Let’s Explore Diabetes with Owls by David Sedaris

I am an unabashed David Sedaris fan. He knows what he’s good at and does it well, and although he’s often criticized within the literary community for passing off what is clearly humor writing as nonfiction/memoir (which I agree with), I think that he’s one of the funniest writers out there, and I never fail to be amused by him. I’ve read most of his books and many of the essays he’s published in magazines like The New Yorker, and I find that he really excels at balancing poignancy and hilarity– there’s always a heart and a sense of reality in all that he writes.

If you’ve read anything else by Sedaris, you’ll know what to expect with this collection–a series of essays on current events, his childhood, his travels abroad, and his crazy family, all infused with his signature deprecating, deadpan humor. He mostly delivers, and this collection is reliably entertaining, although I felt like it didn’t quite live up to the non-stop hilarity of some of his previous collections. Contributing to this might have been the fact that, as this collection was published five years after his last book, it seemed like a lot of the pieces had appeared elsewhere before being included, so I felt like I’d read most of them (and they happened to be some of the best ones). I also wasn’t a fan of the short stories interspersed throughout, which I didn’t think were that interesting or funny, and seemed really out of place.

Collections like Me Talk Pretty One Day had me crying of laughter from start to finish, and this one seemed a bit more cynical and snarky, and slightly less funny. It was still good, don’t get me wrong, and if you’re a Sedaris fan it’s absolutely worth picking up, as some of the essays are true gems. I loved “Understanding Understanding Owls” and “Loggerheads,” among many others. But it’s definitely not the place to start in his body of work.


Flowers in the Attic by V.C. Andrews

I’m honestly shocked that I never read Flowers in the Attic when I was younger. I illicitly read smutty books like it was my job back then, mostly because I was reading far above my age level from very early on and I had a house overflowing with grown-up books just waiting to be perused. I have vivid memories of dog-earing the pages of my mother’s copy of The Mists of Avalon to mark the sexy parts, for example (I’ve still never read the whole book), and was fascinated by the sex scenes I came across in unexpected places. There’s definitely a thrill to sneakily reading “bad” books–it’s exciting and terrifying, the prospect of being caught absolutely mortifying. My cousin and I, when we were twelve, bought a copy of Judy Blume’s Forever… and spent weeks obsessively re-reading it until we were so afraid of one of our mothers finding it that we put it in the library’s return chute and ran away. Needless to say, Flowers in the Attic would have been my jam back then.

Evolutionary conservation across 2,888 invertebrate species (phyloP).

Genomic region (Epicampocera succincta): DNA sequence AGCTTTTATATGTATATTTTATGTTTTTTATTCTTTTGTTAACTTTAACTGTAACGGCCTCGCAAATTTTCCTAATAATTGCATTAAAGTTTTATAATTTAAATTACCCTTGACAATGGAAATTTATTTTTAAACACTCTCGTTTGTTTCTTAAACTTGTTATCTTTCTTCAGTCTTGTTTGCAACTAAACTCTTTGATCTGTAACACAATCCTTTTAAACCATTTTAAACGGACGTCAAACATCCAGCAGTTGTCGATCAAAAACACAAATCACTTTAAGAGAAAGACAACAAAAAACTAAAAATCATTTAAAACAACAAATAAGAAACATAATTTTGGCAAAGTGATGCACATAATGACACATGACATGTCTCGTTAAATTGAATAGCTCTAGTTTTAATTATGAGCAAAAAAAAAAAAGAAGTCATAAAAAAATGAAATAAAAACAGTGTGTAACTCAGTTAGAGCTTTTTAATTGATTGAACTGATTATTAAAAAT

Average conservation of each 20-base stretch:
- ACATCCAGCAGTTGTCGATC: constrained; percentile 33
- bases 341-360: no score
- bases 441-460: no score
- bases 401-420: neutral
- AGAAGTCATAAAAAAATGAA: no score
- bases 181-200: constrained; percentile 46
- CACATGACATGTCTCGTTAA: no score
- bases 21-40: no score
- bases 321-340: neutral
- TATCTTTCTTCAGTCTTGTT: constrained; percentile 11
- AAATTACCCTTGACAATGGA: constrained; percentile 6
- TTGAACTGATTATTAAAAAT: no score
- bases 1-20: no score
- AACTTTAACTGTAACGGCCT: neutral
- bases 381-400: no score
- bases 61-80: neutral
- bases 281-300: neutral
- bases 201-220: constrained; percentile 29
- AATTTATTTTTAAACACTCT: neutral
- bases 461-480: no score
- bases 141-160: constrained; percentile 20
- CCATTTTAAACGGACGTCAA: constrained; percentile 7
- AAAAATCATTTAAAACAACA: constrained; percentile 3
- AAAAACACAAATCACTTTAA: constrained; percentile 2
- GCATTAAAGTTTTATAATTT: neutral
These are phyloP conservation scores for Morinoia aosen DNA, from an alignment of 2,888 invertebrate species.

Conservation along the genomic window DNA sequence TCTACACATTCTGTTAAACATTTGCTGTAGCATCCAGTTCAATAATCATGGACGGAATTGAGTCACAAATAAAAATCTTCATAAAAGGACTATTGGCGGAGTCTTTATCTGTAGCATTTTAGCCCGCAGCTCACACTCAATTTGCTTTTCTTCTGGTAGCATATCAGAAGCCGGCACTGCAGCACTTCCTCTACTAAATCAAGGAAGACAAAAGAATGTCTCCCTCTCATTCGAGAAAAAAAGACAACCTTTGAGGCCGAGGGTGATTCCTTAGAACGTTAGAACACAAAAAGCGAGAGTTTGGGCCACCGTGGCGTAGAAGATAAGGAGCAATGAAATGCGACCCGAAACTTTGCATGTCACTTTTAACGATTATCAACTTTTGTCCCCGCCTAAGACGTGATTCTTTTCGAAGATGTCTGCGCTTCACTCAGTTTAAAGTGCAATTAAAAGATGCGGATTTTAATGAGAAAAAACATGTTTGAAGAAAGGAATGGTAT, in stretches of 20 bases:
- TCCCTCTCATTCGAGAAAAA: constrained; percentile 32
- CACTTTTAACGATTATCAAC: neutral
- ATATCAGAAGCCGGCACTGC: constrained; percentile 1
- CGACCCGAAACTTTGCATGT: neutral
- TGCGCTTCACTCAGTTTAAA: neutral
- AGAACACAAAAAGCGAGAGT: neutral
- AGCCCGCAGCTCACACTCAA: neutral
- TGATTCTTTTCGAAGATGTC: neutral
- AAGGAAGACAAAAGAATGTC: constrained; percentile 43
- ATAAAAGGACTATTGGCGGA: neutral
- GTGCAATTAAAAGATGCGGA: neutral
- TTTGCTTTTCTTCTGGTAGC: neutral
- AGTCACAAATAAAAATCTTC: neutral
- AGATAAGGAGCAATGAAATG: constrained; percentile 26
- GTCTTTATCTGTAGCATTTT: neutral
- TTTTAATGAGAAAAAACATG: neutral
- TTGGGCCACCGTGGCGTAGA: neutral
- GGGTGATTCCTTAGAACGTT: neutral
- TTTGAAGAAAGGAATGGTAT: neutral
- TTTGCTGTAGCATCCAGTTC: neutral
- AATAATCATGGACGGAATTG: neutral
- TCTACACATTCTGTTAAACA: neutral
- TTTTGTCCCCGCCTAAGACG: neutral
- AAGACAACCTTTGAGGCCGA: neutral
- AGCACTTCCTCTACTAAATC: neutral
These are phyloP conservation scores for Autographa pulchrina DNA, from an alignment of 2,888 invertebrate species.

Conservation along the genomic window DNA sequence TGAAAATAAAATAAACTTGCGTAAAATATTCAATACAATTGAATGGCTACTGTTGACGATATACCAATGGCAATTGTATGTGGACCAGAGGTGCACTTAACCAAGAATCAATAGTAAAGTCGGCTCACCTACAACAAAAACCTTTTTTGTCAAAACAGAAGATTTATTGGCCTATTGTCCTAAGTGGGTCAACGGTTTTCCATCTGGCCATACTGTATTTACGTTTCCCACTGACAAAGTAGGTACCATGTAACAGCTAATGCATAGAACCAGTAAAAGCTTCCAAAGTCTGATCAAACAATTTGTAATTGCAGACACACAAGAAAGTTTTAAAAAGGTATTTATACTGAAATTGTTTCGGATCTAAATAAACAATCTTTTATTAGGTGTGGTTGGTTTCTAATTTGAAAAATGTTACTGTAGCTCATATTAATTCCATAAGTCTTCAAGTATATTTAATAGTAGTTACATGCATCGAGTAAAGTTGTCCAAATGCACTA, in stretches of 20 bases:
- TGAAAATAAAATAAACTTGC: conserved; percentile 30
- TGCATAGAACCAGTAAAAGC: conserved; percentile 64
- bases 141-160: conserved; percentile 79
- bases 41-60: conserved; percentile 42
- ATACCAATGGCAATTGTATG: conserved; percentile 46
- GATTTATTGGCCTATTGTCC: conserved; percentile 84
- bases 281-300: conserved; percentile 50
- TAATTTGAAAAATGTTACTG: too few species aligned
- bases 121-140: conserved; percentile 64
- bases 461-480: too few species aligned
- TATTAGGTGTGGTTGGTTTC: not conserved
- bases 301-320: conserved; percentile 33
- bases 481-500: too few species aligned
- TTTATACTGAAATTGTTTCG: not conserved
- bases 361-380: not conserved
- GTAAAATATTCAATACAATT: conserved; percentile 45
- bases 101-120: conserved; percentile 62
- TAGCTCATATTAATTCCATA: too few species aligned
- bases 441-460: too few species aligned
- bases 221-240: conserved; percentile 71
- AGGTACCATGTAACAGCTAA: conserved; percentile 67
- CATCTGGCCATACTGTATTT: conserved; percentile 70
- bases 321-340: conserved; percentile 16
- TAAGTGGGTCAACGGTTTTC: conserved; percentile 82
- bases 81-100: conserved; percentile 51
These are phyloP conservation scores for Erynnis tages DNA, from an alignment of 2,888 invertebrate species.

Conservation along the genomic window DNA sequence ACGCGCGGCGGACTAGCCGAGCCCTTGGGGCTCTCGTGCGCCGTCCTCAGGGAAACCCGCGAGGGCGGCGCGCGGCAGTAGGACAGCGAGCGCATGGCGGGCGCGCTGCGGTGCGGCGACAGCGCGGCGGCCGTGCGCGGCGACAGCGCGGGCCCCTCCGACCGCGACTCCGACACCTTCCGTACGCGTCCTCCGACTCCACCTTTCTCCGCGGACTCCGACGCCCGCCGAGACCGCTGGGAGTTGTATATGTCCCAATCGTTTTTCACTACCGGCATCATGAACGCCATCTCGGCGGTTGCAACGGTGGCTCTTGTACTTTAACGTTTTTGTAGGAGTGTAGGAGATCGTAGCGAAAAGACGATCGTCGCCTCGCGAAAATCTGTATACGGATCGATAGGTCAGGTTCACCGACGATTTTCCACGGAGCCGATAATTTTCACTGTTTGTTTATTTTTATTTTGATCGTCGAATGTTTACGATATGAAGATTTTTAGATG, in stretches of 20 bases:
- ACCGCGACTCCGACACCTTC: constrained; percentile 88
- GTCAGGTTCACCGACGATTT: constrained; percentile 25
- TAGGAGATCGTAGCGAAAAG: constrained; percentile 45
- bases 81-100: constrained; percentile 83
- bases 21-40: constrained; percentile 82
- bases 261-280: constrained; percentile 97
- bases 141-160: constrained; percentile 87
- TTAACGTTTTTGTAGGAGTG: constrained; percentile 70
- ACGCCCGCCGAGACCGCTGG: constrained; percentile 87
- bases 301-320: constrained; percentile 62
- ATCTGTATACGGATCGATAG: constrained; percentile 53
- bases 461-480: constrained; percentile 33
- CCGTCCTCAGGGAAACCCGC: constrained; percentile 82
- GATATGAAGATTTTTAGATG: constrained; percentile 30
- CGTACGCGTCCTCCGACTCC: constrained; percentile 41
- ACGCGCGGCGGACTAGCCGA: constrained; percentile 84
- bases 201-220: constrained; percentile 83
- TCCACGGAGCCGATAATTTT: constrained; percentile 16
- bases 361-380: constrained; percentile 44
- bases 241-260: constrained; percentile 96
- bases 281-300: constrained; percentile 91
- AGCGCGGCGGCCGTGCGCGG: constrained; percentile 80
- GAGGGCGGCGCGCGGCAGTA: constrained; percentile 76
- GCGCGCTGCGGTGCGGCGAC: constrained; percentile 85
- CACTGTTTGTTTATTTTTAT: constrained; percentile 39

As a twenty-four year old, though? Not so much. I finally got around to reading it in preparation for the Lifetime movie adaptation, just so I’d be up on what all the hype was all about, and because I have a weird thing about having to read the book before I see the movie. I obviously wasn’t expecting highbrow literature–my expectations were really low, in fact–but I was still pretty disappointed.

If you don’t know the basic premise of the novel, here’s a quick summary: It’s the late 1950’s, and Cathy Dollanganger has the perfect life–that is, until her father dies unexpectedly in a car crash, leaving the family penniless. Her flighty mother decides to move the family to live with her estranged parents, promising a life of riches and fun, but when they arrive, the children (Cathy, her older brother Christopher, and the four-year-old twins) learn that they will be living in the attic, and no one, apart from their evil grandmother, will know that they even exist. Cathy and Chris become de facto parents to their young siblings as time passes, trying to figure out how to survive…and deal with their blooming hormones and changing bodies (hint, hint). 

This is definitely not intended to be anything other than trashy fun, but it was so poorly written that I couldn’t even enjoy it as that. V.C. Andrews spends so much time describing random and irrelevant things, which really slows down the pace and makes it a chore to read. The scandalous, campy parts are still sort of fun, in their own way, but I found them to be greatly exaggerated and, again, didn’t think that the dozens of pointless, boring passages in between those good parts were worth enduring to get to them. The dialogue is stilted and often anachronistic, the characters are annoying, and it was all just sort of a slog to read. I want my campy trash to be fun to read–if I’m going to spend that valuable reading time on something fluffy and frivolous, it at least needs to be enjoyable. This definitely wasn’t. 

Again, if I’d read it as a kid, I’d have loved it. But as an adult with more discerning tastes, and with so many other books out there to read, this one is just not worth the time. Read the Wikipedia page to get a sense of what it’s about, if you’re curious, but there’s no point in reading it.